Defendants Schemed to Evade More Than $1 Million in Insurance Premiums, Leaving Injured Workers Unable to Pay For Healthcare or Receive Disability Pay
Manhattan District Attorney Cyrus R. Vance, Jr., New York City Department of Investigation Commissioner Margaret Garnett, and New York State Inspector General Letizia Tagliafierro today announced the indictment of unlicensed labor broker SALVADOR ALMONTE, JR., 38, and insurance broker STEVEN ASVAZADOURIAN, 40, for an extensive insurance fraud scheme in which they underreported the size of ALMONTE’s companies and lied to insurance carriers about the work being performed by his employees in order to evade more than $1 million in insurance premiums, leaving more than a hundred construction workers underinsured. The defendants are charged in a seven-count New York State Supreme Court indictment with Insurance Fraud in the First Degree, Scheme to Defraud in the First Degree, Criminal Possession of a Forged Instrument in the Second Degree, Offering a False Instrument for Filing in the First Degree, and Fraudulent Practices in violation of Workers’ Compensation Law § 114(3).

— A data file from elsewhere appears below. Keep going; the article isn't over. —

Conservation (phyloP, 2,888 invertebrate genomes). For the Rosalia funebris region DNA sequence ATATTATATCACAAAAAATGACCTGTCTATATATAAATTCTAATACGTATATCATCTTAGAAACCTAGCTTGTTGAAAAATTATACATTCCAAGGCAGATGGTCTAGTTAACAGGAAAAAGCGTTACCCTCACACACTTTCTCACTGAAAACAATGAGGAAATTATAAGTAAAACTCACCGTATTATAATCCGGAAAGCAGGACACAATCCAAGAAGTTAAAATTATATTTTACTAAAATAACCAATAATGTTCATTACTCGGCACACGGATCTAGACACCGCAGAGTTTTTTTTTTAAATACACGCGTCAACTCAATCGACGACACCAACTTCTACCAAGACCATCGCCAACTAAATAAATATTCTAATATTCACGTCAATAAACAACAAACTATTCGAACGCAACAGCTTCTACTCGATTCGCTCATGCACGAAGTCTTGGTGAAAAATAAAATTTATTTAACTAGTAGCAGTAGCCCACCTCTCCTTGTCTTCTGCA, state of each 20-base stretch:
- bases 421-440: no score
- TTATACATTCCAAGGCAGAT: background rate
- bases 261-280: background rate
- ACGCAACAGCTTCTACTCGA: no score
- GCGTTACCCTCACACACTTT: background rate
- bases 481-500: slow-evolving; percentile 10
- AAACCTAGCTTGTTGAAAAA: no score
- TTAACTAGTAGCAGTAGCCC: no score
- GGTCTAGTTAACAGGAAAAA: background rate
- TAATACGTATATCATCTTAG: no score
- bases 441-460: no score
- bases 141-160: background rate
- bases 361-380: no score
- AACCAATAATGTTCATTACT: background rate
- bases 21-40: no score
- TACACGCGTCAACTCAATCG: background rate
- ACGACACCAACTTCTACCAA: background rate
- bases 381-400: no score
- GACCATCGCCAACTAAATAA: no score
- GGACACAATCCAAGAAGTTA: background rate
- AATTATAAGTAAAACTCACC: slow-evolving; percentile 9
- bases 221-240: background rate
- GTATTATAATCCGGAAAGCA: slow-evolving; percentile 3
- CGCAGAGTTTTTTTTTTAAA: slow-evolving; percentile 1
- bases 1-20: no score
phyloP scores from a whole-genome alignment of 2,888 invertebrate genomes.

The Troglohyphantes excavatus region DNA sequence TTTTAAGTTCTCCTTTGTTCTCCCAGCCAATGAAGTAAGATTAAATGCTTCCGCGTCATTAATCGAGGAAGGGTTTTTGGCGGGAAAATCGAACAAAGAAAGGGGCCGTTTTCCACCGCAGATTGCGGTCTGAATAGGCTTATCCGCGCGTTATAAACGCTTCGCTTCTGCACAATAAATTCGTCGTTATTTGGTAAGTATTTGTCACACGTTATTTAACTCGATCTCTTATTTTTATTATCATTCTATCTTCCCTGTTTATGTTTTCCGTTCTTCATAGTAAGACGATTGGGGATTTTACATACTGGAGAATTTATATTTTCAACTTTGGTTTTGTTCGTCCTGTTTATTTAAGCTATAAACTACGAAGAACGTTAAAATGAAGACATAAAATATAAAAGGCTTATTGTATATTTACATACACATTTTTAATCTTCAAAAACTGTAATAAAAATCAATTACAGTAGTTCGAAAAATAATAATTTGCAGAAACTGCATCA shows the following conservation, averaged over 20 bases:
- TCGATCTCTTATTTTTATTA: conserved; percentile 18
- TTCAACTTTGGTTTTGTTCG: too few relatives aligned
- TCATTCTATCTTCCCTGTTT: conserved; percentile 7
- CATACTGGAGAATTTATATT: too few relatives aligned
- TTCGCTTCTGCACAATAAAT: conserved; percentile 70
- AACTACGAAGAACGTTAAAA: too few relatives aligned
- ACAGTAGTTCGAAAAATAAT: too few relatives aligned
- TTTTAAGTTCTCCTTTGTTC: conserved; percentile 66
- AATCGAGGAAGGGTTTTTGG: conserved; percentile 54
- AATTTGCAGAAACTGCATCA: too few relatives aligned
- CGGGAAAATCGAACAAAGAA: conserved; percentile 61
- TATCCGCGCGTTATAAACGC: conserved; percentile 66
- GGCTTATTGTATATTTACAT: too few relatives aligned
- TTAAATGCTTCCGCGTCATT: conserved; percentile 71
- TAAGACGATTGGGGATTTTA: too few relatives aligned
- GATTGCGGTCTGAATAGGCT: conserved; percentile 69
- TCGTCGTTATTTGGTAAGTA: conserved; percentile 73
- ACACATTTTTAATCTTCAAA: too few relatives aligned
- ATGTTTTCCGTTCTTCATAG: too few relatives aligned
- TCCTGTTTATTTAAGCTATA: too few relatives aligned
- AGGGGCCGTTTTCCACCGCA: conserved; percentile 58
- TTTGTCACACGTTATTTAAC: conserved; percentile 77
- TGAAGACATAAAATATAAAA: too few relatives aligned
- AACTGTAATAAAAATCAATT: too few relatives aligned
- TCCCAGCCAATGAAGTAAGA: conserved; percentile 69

D.A. Vance said: “These defendants scammed insurance companies to cut costs in one of the City’s most dangerous industries with utter disregard for their employees’ lives. When his workers were injured on the job, Salvador Almonte refused to cooperate with the Workers’ Compensation Board, choosing to leave his employees without access to medical treatment or disability pay in a failed effort to keep his scheme under wraps. Over the last three years, my Office has returned $7.4 million in stolen wages to workers, and more than $14 million in unpaid taxes from 104 construction companies to New York State. Together with our partners in the Construction Fraud Task Force, we are committed to seeking justice for workers and protecting them from predatory practices.”
DOI Commissioner Garnett said: “These defendants allegedly fabricated construction payrolls and worker classifications, and created fake certificates of insurance, to fraudulently reduce their workers’ compensation premiums, according to the charges. These crimes have real consequences. In this case, the falsified information meant construction workers with serious injuries had difficulty obtaining the workers’ compensation payments they were entitled to by law, until law enforcement stepped in. DOI worked hand-in-hand with the Manhattan District Attorney’s Office and with our state law enforcement partners to stop this charged conduct and help the workers get the financial assistance they needed.”
NYS Inspector General Tagliafierro said: “As the New York State construction boom continues, today’s indictments serve as a warning that companies cannot evade criminal prosecution for workers’ compensation fraud. I thank District Attorney Vance and New York City Department of Investigation Commissioner Margaret Garnett and their offices for their efforts in this investigation.”